World Food Day message by the Minister for Agriculture, Climate Change and Environment, Flavien Joubert ‘Our actions are our future’ |16 October 2021
“Today, October 16, 2020 we celebrate once more the World Food Day. The theme for this year is‘Our actions are our future - Better production, better nutrition, a better environment and a better life’ which is in line with the government’s approach to increase local production and ensure food and nutrition security for the country.
“This year we celebrate the 41st observance of the World Food Day and also celebrates the 76th anniversary of the founding of the Food and Agriculture Organisation (FAO) on October 16, 1945.
“At the 42nd Session of the FAO Conference, which was held in June, members endorsed the Strategic Framework 2022-2031, setting out the organisation’s roadmap to support the 2030 Agenda for Sustainable Development through the transformation to MORE efficient, inclusive, resilient and sustainable agri-food systems for better production, better nutrition, a better environment and a better life, leaving no one behind. The World Food Day campaign this year focuses on translating this vision into action.
“World Food Day draws the world’s attention once again to the impact of the
Covid-19 pandemic on the global agri-food systems, the loss of livelihoods, increased food insecurity and inequality, and the need to transform agri-food systems.
“This year’s theme for World Food Day’s celebrations is very fitting to the occasion, a theme that provides the moral impetus and urges us to go along together, to get up, rebuild and consolidate the future. This theme is the most appropriate in this time where all stakeholders must surmount the challenges of 2020 and 2021.
“This occasion is well suited to present the result of the national dialogues on the food systems which was undertaken and presented during the United Nation Food System summit on September 23, 2021. The result of the dialogues also presented the vision and the process which will set the new strategy for the national agricultural sector.
“Within the framework for the United Nation Food System the current agricultural sector strategy document is being reviewed with the vision to ‘Transform our local food and nutrition production landscape to a more self-sufficient system’. The vision captures the collective spirit, inner call and passion of the farming communities to bring to life the imperative of food sovereignty in terms of local food economies, cultural and innovation appropriateness, and sustainable food availability.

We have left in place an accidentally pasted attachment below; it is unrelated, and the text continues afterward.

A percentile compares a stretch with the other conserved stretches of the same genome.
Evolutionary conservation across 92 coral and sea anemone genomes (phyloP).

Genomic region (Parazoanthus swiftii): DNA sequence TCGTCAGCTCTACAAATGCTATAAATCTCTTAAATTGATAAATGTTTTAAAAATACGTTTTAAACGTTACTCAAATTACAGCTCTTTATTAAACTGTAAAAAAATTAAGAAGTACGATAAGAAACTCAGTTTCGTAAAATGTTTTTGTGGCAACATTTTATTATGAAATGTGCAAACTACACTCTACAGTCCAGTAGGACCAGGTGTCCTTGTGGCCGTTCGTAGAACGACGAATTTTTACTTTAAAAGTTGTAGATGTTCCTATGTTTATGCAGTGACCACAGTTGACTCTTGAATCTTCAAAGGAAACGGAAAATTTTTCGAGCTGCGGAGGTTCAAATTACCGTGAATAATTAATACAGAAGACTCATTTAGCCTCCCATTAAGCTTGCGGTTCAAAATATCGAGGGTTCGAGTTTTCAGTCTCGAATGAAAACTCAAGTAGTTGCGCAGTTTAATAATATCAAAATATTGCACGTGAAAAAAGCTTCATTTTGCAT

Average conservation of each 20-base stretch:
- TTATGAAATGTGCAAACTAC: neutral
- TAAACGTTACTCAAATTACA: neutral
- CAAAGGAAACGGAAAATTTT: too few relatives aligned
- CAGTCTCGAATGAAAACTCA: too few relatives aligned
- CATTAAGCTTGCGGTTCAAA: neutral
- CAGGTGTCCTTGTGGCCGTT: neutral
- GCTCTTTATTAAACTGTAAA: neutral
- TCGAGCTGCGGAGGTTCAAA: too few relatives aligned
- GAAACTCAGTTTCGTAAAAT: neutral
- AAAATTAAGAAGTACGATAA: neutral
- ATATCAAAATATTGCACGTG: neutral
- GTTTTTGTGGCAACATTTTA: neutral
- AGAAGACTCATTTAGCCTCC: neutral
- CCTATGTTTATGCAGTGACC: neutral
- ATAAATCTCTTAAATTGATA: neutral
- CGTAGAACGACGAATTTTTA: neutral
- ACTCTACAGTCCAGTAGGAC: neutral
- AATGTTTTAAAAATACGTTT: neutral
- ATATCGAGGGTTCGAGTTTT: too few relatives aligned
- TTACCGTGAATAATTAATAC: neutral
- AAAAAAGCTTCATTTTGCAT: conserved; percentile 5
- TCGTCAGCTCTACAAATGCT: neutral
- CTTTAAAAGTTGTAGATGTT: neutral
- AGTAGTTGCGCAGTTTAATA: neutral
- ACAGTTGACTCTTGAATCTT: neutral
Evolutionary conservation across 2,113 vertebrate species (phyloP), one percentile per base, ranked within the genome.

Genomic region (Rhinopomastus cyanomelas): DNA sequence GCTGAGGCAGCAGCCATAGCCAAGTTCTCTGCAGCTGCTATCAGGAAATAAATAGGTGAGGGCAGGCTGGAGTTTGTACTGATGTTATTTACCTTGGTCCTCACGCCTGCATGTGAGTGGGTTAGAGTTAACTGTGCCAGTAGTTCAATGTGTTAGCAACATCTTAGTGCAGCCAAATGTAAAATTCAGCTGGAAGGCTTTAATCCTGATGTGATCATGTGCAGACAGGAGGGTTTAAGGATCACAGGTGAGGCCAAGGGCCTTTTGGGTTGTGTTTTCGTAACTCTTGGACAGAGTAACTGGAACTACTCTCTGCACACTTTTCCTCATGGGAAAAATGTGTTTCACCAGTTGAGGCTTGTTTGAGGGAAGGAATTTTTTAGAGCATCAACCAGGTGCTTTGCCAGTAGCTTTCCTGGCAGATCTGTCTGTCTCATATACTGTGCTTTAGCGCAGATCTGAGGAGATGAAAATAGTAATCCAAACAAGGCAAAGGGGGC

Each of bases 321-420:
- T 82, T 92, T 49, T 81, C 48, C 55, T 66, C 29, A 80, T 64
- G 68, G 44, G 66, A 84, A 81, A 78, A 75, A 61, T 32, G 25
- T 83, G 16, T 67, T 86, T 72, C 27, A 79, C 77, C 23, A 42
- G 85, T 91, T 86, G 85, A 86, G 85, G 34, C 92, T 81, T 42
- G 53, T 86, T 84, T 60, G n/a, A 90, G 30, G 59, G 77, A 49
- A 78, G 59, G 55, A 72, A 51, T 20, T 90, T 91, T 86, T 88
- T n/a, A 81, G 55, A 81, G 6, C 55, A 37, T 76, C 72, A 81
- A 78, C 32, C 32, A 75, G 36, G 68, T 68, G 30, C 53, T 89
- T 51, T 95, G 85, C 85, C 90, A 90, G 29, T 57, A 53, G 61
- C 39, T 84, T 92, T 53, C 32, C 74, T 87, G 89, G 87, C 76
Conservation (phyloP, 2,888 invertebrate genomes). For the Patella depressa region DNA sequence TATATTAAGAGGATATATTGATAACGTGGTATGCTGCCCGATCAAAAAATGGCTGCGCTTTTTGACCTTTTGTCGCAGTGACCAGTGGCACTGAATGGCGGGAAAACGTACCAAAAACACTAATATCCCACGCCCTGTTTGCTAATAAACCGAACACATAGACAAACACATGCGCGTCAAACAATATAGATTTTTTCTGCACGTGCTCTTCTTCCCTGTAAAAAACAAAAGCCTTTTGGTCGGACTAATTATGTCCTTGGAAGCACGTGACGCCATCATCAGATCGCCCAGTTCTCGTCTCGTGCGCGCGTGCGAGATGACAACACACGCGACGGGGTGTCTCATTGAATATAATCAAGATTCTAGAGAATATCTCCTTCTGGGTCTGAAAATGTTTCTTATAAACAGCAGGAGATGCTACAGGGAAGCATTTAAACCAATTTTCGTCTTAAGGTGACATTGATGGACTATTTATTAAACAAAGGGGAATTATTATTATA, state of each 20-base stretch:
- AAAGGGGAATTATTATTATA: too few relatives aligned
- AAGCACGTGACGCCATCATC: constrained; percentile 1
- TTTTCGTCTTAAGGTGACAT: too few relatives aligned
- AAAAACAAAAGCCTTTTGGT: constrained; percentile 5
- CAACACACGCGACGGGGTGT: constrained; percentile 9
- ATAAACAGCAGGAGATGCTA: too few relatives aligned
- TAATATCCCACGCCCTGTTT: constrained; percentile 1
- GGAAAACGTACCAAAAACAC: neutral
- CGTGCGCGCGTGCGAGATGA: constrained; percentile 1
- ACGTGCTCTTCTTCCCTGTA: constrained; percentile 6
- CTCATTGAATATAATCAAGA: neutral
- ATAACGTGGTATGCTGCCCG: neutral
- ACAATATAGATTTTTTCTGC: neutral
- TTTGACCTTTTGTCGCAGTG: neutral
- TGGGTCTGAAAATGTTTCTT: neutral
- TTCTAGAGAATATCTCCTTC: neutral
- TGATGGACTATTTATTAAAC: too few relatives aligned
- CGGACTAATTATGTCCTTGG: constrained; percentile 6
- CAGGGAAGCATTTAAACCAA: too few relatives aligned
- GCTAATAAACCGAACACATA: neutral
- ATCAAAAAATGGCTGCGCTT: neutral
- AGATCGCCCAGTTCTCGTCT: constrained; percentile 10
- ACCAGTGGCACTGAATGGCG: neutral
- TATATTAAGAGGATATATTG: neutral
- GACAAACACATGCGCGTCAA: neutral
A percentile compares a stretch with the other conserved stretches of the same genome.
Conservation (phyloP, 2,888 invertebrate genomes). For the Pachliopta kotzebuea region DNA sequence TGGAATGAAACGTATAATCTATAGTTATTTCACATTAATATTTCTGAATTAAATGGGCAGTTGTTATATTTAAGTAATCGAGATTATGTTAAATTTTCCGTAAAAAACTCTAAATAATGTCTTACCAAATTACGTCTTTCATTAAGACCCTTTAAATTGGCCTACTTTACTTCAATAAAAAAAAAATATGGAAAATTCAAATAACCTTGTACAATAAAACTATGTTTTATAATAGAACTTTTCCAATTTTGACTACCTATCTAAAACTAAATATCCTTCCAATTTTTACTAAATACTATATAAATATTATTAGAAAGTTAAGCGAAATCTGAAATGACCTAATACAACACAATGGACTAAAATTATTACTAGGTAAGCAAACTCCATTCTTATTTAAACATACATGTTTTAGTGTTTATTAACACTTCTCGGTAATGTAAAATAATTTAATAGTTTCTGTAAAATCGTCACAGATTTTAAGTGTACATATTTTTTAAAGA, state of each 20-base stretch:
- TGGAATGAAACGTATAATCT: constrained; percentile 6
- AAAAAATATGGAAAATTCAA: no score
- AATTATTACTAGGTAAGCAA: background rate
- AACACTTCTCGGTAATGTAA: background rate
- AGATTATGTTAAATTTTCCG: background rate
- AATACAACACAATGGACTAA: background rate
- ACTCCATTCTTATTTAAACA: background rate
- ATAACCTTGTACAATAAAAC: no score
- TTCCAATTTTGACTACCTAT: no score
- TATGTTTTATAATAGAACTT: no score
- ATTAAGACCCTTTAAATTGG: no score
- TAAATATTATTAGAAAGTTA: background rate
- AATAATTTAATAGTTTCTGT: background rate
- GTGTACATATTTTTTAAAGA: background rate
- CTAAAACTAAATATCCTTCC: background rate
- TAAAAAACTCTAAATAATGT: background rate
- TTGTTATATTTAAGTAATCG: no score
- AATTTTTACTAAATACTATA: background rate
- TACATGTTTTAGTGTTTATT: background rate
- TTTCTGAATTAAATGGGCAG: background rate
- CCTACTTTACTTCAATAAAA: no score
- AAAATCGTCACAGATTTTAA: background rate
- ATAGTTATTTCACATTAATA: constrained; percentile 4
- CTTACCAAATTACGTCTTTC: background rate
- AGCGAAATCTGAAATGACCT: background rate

“The main underpinning goals operationalise the vision and provide the focal points for resources and effort allocation are:
1. Increase the volume of local production in relation to total consumption of livestock to 80%, local fruits & vegetables to 90% and carbohydrates to over 50% (based on the list of priority crops and livestock of 2018).
2. Achieve sustainability of currently over-exploited demersal fish species (red snapper, groupers) and improve the consumption of under-utilised fisheries resources.
3. Strengthen the ability of our local food producers to adapt to climate change.
4. Build the national capacity and capability to improve the country’s strategic food reserve for a minimum period of six months.
5. Grow the sector GDP contribution by a minimum of 5% compound annual growth rate based on the sector GDP baseline figure of 2019 at constant prices.
6. Reduce the prevalence of diet related diseases.
7. Exceed the applicable targets of Sustainable Development Goal 2.
The eight strategic pathways are the main priority areas that provide the framework for the proposed projects ideas which are to:
1. Improve the governance and regulatory framework to protect core policy decisions and to improve the ease of doing business;
2. Transform the food value chain to build a more productive and competitive local food production system;
3. Embed sustainability and climate smart international standards and recommended practices (ISARP) in the local ways of working;
4. Re-calibrate the investment models to facilitate access to finance in terms of domestic direct investment, catalytic funds, foreign development grants and low cost financing instruments for investors and producers;
5. Strengthen the capacity & capabilities of support institutions to deliver better services;
6. Invest in local talent development and management to support the transformation process;
7. Drive food product innovation and diversification using local ingredients and market penetration and development to rebalance dietary preferences in favour of local farm commodities;
8. Activate healthy living educational programmes to reverse the obesity trend and other diet related diseases.
The mentioned above goals and strategic pathways will surely lead us to our mission of ensuring food and nutrition security and sovereignty.
“To commemorate the FAO World Food Day, I would like to take this occasion to thank all individuals, all farmers be it commercial or backyard farmers and all food producing entrepreneurs engaging in any part of the food systems, for their noble cause and the effort made to feed our population with safe and nutritious food from our land and sea. Celebrating the World Food Day is a way of acknowledging the key role of all stakeholders so that we can live healthily with limited dependency on importation.
“A happy World Food Day to all!”